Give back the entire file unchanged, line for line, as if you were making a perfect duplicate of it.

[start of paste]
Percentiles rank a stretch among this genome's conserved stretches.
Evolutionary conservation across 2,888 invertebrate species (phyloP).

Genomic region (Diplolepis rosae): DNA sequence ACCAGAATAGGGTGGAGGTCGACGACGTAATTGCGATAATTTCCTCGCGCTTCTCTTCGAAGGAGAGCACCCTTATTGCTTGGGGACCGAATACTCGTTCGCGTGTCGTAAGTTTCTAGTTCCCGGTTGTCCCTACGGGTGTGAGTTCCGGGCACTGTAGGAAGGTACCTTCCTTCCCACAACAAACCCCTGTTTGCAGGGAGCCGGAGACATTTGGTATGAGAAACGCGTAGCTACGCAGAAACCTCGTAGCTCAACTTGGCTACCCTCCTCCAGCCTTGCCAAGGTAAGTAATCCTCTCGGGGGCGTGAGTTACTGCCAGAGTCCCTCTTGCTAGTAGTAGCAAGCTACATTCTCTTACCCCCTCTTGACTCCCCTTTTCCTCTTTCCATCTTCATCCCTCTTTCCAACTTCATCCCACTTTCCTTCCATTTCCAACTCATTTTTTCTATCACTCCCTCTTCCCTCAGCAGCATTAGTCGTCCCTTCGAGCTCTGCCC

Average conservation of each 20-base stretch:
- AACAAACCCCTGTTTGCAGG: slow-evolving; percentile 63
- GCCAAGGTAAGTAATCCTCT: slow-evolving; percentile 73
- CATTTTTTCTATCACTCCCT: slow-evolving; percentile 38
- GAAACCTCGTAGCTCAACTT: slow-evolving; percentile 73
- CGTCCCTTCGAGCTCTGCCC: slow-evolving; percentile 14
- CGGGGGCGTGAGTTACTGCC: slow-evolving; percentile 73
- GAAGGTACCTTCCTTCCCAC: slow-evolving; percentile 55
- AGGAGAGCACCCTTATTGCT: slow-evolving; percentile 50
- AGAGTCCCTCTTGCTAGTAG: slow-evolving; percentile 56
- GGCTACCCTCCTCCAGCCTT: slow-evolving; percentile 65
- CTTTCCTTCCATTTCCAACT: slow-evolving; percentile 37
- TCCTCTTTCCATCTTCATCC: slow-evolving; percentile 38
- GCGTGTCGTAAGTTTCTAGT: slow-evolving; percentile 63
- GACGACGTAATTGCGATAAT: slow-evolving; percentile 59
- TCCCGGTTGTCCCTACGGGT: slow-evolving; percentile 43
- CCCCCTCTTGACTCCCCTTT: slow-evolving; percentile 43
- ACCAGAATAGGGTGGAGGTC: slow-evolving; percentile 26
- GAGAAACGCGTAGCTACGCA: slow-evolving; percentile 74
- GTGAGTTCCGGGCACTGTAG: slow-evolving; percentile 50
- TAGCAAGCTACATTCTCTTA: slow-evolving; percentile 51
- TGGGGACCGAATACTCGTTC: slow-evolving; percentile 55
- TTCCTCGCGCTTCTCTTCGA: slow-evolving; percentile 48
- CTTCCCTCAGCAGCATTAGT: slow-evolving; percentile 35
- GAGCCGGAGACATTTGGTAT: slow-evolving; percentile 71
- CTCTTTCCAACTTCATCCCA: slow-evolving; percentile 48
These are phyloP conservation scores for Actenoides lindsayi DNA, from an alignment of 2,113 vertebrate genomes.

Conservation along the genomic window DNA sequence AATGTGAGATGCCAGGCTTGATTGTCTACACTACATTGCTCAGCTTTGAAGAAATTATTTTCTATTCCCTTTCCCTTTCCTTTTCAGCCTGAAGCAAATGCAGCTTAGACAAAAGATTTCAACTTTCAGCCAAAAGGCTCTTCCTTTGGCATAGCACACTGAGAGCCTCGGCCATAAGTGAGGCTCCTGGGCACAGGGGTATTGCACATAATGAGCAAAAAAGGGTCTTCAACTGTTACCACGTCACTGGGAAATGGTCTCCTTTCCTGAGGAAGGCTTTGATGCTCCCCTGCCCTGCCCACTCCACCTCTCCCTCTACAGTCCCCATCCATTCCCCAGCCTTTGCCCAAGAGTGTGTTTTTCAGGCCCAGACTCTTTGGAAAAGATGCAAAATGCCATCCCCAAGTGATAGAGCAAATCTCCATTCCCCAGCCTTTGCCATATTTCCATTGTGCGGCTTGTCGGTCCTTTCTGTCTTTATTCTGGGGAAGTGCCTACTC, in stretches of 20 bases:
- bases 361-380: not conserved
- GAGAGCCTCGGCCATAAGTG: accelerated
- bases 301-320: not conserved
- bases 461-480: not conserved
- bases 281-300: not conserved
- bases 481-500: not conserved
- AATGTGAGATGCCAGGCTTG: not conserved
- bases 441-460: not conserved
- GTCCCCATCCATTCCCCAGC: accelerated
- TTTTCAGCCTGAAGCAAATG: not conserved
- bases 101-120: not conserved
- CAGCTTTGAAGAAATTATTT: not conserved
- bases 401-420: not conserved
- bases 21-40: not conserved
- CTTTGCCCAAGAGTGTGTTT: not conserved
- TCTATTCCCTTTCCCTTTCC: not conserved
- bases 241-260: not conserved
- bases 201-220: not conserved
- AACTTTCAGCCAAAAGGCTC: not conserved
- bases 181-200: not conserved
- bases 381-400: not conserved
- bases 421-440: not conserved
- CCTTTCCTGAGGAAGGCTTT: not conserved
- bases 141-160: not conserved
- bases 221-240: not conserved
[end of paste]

Percentiles rank a stretch among this genome's conserved stretches.
Evolutionary conservation across 2,888 invertebrate species (phyloP).

Genomic region (Diplolepis rosae): DNA sequence ACCAGAATAGGGTGGAGGTCGACGACGTAATTGCGATAATTTCCTCGCGCTTCTCTTCGAAGGAGAGCACCCTTATTGCTTGGGGACCGAATACTCGTTCGCGTGTCGTAAGTTTCTAGTTCCCGGTTGTCCCTACGGGTGTGAGTTCCGGGCACTGTAGGAAGGTACCTTCCTTCCCACAACAAACCCCTGTTTGCAGGGAGCCGGAGACATTTGGTATGAGAAACGCGTAGCTACGCAGAAACCTCGTAGCTCAACTTGGCTACCCTCCTCCAGCCTTGCCAAGGTAAGTAATCCTCTCGGGGGCGTGAGTTACTGCCAGAGTCCCTCTTGCTAGTAGTAGCAAGCTACATTCTCTTACCCCCTCTTGACTCCCCTTTTCCTCTTTCCATCTTCATCCCTCTTTCCAACTTCATCCCACTTTCCTTCCATTTCCAACTCATTTTTTCTATCACTCCCTCTTCCCTCAGCAGCATTAGTCGTCCCTTCGAGCTCTGCCC

Average conservation of each 20-base stretch:
- AACAAACCCCTGTTTGCAGG: slow-evolving; percentile 63
- GCCAAGGTAAGTAATCCTCT: slow-evolving; percentile 73
- CATTTTTTCTATCACTCCCT: slow-evolving; percentile 38
- GAAACCTCGTAGCTCAACTT: slow-evolving; percentile 73
- CGTCCCTTCGAGCTCTGCCC: slow-evolving; percentile 14
- CGGGGGCGTGAGTTACTGCC: slow-evolving; percentile 73
- GAAGGTACCTTCCTTCCCAC: slow-evolving; percentile 55
- AGGAGAGCACCCTTATTGCT: slow-evolving; percentile 50
- AGAGTCCCTCTTGCTAGTAG: slow-evolving; percentile 56
- GGCTACCCTCCTCCAGCCTT: slow-evolving; percentile 65
- CTTTCCTTCCATTTCCAACT: slow-evolving; percentile 37
- TCCTCTTTCCATCTTCATCC: slow-evolving; percentile 38
- GCGTGTCGTAAGTTTCTAGT: slow-evolving; percentile 63
- GACGACGTAATTGCGATAAT: slow-evolving; percentile 59
- TCCCGGTTGTCCCTACGGGT: slow-evolving; percentile 43
- CCCCCTCTTGACTCCCCTTT: slow-evolving; percentile 43
- ACCAGAATAGGGTGGAGGTC: slow-evolving; percentile 26
- GAGAAACGCGTAGCTACGCA: slow-evolving; percentile 74
- GTGAGTTCCGGGCACTGTAG: slow-evolving; percentile 50
- TAGCAAGCTACATTCTCTTA: slow-evolving; percentile 51
- TGGGGACCGAATACTCGTTC: slow-evolving; percentile 55
- TTCCTCGCGCTTCTCTTCGA: slow-evolving; percentile 48
- CTTCCCTCAGCAGCATTAGT: slow-evolving; percentile 35
- GAGCCGGAGACATTTGGTAT: slow-evolving; percentile 71
- CTCTTTCCAACTTCATCCCA: slow-evolving; percentile 48
These are phyloP conservation scores for Actenoides lindsayi DNA, from an alignment of 2,113 vertebrate genomes.

Conservation along the genomic window DNA sequence AATGTGAGATGCCAGGCTTGATTGTCTACACTACATTGCTCAGCTTTGAAGAAATTATTTTCTATTCCCTTTCCCTTTCCTTTTCAGCCTGAAGCAAATGCAGCTTAGACAAAAGATTTCAACTTTCAGCCAAAAGGCTCTTCCTTTGGCATAGCACACTGAGAGCCTCGGCCATAAGTGAGGCTCCTGGGCACAGGGGTATTGCACATAATGAGCAAAAAAGGGTCTTCAACTGTTACCACGTCACTGGGAAATGGTCTCCTTTCCTGAGGAAGGCTTTGATGCTCCCCTGCCCTGCCCACTCCACCTCTCCCTCTACAGTCCCCATCCATTCCCCAGCCTTTGCCCAAGAGTGTGTTTTTCAGGCCCAGACTCTTTGGAAAAGATGCAAAATGCCATCCCCAAGTGATAGAGCAAATCTCCATTCCCCAGCCTTTGCCATATTTCCATTGTGCGGCTTGTCGGTCCTTTCTGTCTTTATTCTGGGGAAGTGCCTACTC, in stretches of 20 bases:
- bases 361-380: not conserved
- GAGAGCCTCGGCCATAAGTG: accelerated
- bases 301-320: not conserved
- bases 461-480: not conserved
- bases 281-300: not conserved
- bases 481-500: not conserved
- AATGTGAGATGCCAGGCTTG: not conserved
- bases 441-460: not conserved
- GTCCCCATCCATTCCCCAGC: accelerated
- TTTTCAGCCTGAAGCAAATG: not conserved
- bases 101-120: not conserved
- CAGCTTTGAAGAAATTATTT: not conserved
- bases 401-420: not conserved
- bases 21-40: not conserved
- CTTTGCCCAAGAGTGTGTTT: not conserved
- TCTATTCCCTTTCCCTTTCC: not conserved
- bases 241-260: not conserved
- bases 201-220: not conserved
- AACTTTCAGCCAAAAGGCTC: not conserved
- bases 181-200: not conserved
- bases 381-400: not conserved
- bases 421-440: not conserved
- CCTTTCCTGAGGAAGGCTTT: not conserved
- bases 141-160: not conserved
- bases 221-240: not conserved